"As a percentage change, that’s substantial," the editors said. "Even if women’s overall submission rates are up, they seem to have less time to submit their own work than men do amid the crisis.”

 

The revelations generated much chatter, including from gender studies scholars and women in all fields who are desperately trying to balance teaching and otherwise working from home with increased caregiving responsibilities. Those responsibilities include all-day minding of children due to school and daycare closures, homeschooling, and the cooking and cleaning associated with having one’s family at home all day, every day. Women are also spending time checking in with friends, relatives and neighbors.***

 

 It’s not that men don’t help with all this, or that they’re not also individually overwhelmed by work and family life. But women already juggled more domestic and affective, or emotional, labor with their actual work prior to the pandemic.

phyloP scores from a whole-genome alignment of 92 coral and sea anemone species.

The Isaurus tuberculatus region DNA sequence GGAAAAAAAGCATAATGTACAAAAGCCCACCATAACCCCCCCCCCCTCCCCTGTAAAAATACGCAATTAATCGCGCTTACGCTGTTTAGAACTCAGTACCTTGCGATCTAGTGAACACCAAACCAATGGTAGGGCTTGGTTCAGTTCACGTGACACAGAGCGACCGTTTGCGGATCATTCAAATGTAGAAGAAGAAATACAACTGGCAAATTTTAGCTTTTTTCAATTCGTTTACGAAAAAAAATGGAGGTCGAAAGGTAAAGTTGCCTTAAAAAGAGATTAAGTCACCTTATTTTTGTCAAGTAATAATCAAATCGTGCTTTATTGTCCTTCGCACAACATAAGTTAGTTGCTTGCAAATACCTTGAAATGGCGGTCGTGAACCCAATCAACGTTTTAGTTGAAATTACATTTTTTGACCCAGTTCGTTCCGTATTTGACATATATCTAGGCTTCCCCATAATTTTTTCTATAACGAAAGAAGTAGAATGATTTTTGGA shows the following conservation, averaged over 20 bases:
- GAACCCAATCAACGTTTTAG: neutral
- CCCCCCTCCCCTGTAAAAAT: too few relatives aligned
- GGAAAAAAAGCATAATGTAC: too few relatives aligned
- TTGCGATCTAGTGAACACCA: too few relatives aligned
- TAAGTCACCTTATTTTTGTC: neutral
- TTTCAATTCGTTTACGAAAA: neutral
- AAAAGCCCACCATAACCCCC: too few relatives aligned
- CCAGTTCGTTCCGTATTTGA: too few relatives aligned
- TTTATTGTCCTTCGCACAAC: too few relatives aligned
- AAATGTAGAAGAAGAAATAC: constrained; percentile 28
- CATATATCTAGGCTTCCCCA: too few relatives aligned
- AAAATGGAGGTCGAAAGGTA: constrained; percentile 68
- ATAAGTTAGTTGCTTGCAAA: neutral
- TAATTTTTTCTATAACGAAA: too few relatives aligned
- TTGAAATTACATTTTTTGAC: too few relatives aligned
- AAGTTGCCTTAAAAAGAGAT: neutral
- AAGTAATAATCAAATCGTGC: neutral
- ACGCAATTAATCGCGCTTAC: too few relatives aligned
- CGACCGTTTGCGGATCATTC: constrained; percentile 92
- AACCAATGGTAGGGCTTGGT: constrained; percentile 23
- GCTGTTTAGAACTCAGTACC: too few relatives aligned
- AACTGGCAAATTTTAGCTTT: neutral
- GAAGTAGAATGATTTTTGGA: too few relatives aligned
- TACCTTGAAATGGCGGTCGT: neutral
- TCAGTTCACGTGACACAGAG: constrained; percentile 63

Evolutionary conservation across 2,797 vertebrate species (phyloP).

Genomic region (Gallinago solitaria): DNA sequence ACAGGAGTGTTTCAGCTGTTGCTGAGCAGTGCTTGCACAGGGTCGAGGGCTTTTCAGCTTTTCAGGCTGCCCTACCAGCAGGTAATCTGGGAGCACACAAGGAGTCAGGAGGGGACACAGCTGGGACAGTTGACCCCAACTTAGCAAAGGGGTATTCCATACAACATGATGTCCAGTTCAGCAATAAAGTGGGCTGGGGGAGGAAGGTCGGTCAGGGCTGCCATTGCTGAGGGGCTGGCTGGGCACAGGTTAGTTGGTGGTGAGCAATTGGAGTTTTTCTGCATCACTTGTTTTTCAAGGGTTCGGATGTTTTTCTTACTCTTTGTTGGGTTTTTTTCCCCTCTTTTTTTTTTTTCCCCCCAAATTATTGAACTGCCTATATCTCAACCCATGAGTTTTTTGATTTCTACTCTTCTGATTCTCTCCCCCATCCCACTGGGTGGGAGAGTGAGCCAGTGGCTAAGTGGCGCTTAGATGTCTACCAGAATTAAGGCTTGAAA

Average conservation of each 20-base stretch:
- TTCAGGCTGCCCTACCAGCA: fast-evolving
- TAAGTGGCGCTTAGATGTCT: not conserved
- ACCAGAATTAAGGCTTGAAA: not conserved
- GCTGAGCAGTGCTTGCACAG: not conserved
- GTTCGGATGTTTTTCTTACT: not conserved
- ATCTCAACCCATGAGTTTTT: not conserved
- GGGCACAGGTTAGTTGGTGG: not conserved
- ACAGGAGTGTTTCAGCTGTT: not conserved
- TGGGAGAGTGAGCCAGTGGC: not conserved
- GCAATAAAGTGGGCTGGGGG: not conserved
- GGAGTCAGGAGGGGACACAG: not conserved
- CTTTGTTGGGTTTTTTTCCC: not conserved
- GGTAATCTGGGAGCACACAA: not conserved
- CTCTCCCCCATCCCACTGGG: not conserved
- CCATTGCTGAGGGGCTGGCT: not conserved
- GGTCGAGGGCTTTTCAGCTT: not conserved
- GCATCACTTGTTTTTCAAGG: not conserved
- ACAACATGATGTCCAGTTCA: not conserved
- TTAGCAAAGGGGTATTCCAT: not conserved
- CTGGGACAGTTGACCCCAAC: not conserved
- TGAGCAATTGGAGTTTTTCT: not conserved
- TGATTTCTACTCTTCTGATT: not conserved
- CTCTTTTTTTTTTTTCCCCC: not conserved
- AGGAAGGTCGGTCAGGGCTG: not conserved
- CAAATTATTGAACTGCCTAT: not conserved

Female academics, as a group, also struggled more with work-work balance, as well: numerous studies show they take on more service work than men and are less protective of their research time, to their detriment.

 

The coronavirus has simply exacerbated these inequities by stripping away what supports women had in place to walk this tightrope, including childcare.*** “My husband is working full-time at home, as am I, and what I’m finding is for men, there is more of an expectation that he can be working all the time than there is for me.”***

 

“Silence and concentration are pivotal for my thinking and teaching,” she wrote. “This means I have less time for writing scientific articles.”